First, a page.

My redemption came in 2012 when I was in my sixth grade. The presidential debates gave me a life-changing inspiration. I could not fathom the thoughts that went through my brain or the feelings I had seen these great champions face each other in a heated debate. My inspiration to join the debate club in my freshman year was the 2012 presidential debate. I partnered with my friend Sanjay and started our journey to join the freshman debate club.

I was still afraid of crowds, and I mumbled and quivered through my first few tournaments despite mimicking my political inspirations. The first season we experienced zero wins which prompted Sanjay to decide to quit the debate club. His decision to leave gave me a resounding motivation, and I decided to move to a school with one of the best debate teams in our state.

I was very focused on improving my speaking skills; I enrolled in the summer debate club where we had great speakers and debaters all over. I would do impromptu presentations and did countless drills regularly. I believe practising results in perfection, and I found myself enrolled in different activities where I got to practice my speaking and argument skills. I was able to understand and control my crowd phobia. At times I found myself telling jokes to the crowd and I was thrilled and proud about my growth.

My new found confidence found me my partner Kevin who we spent countless hours practising and improving our skills by discussing arguing and brainstorming. Although we made it to the national qualifiers, our chances of proceeding were very slim, but I was happy and motivated by what I had achieved so far.

Overcoming my stage fear has shaped me from a timid adult to a responsible adult who is expressive enough and confident in facing his challenges. I have learned more than just confidence and relating with a crowd. I have mastered the art of persevering in overcoming one's weaknesses rather than living with them. I have also learned the importance of teamwork and how fulfilling it is to build other people up until they find their voice.

Works cited

Antony, Martin M., and Richard P. Swinson. The shyness and social anxiety workbook: Proven, step-by-step techniques for overcoming your fear. New Harbinger Publications, 2017.

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10 Tips to Improve Your Public Speaking Skills

Public speaking is a skill that many people want to improve. Here's some tips to help you feel confident when presenting ideas to a group of people.

[Featured Image]: Man wearing a dark suit, red tie, and white shirt leading a panel. The panel includes three men and one woman.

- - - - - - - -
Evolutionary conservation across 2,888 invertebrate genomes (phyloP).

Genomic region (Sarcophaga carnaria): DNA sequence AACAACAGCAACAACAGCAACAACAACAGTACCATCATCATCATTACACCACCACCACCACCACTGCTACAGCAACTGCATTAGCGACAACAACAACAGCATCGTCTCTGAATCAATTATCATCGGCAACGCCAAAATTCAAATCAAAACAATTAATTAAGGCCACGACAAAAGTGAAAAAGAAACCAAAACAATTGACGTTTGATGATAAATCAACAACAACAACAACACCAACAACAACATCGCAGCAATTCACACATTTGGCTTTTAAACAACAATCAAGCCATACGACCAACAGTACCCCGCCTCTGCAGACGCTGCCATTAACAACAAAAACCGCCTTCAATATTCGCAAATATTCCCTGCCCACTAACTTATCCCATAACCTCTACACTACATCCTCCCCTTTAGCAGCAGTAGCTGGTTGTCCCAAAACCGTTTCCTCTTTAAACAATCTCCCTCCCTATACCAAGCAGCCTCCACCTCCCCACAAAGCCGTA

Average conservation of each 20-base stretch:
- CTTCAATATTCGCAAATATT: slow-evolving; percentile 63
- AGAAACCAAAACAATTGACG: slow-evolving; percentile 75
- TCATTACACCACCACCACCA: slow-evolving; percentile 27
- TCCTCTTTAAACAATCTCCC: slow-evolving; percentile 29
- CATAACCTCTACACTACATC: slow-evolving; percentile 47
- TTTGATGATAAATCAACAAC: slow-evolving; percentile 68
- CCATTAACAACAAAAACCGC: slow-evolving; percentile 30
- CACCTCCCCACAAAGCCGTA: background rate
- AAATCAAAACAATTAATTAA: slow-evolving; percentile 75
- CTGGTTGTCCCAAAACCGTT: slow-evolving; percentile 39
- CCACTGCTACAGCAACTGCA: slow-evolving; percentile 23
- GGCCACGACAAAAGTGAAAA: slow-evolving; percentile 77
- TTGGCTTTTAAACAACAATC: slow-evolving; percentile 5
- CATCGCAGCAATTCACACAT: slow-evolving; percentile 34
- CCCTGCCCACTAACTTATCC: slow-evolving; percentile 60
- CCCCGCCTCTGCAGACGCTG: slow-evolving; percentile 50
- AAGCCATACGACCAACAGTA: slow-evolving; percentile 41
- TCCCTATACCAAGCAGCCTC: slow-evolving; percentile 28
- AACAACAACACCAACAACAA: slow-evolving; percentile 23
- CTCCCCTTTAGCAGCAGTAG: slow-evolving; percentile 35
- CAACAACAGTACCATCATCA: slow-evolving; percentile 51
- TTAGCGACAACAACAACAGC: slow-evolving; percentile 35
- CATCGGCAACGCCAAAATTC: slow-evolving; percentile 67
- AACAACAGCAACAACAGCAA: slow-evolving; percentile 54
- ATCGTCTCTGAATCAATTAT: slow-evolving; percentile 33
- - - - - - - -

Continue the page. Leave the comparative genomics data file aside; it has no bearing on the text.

Public speaking has to be one of the most important professional skills because it is used in nearly every industry. But it is also one that people commonly fear. The good news is, speaking confidently and effectively in front of a group is a skill that anybody can master.

Whether you're presenting findings to your team or explaining complex ideas to potential investors, you can improve your public speaking skills with a little practice. Here are 10 ways you can start practicing today.

10 tips to improve your public speaking

We'll present you 10 tips you can use to start improving your public speaking skills.

1. Know your audience. 

You're more likely to feel comfortable presenting to an audience if you know who they are. That way, you can craft your message in a tone that resonates with them, perhaps using humor to ease the tension.

Start by assessing your audience's level of understanding of the topic you plan to discuss. This will determine the amount of background to give and whether you should aim to be more professional or casual.

As you’re speaking, stay aware of the group's reactions. Adjust accordingly so you can connect with them throughout your presentation.

2. Practice, practice, practice. 

Even the most seasoned public speaker needs practice to be effective. Give a mock presentation of your speech in advance, so you can determine if you’ve organized the information cohesively and clearly. 

It may help to talk out loud to an imaginary audience or in front of a mirror, but it’s even more effective to practice with the help of a supportive co-worker, friend, or family member as an audience. 

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3. Use feedback to your advantage.

Whether you’re practicing or giving a presentation, ask for feedback. This constructive criticism could include specific examples that you can use to improve for future presentations.

If your friends point out that you say "umm" or "you know" too much, make sure that you're not taking the feedback personally. Integrate their comments into future presentations and thank your friend or team for giving you invaluable feedback.

4. Make it your own. 

Connecting with an audience can be easier when you add your own personality or flair. Let your personality shine through as you convey your message, whether you are a naturally funny or empathetic person. Be authentic and appropriate—use humor when it can enhance your work, rather than detract from it.

If you use a PowerPoint presentation while speaking, make sure you're not reading from it word for word but using images or videos to bring your presentation to life. You may want to add your contact information at the end of the presentation so people can follow up with you afterward.

5. Connect with a personal story.

Personal stories or anecdotes can enhance your presentation. When TED Talk Speakers take the stage, they often begin with a short anecdote about their childhood or personal experience. This structure helps them connect with the audience, share their passion for what they're about to discuss or explain their expertise.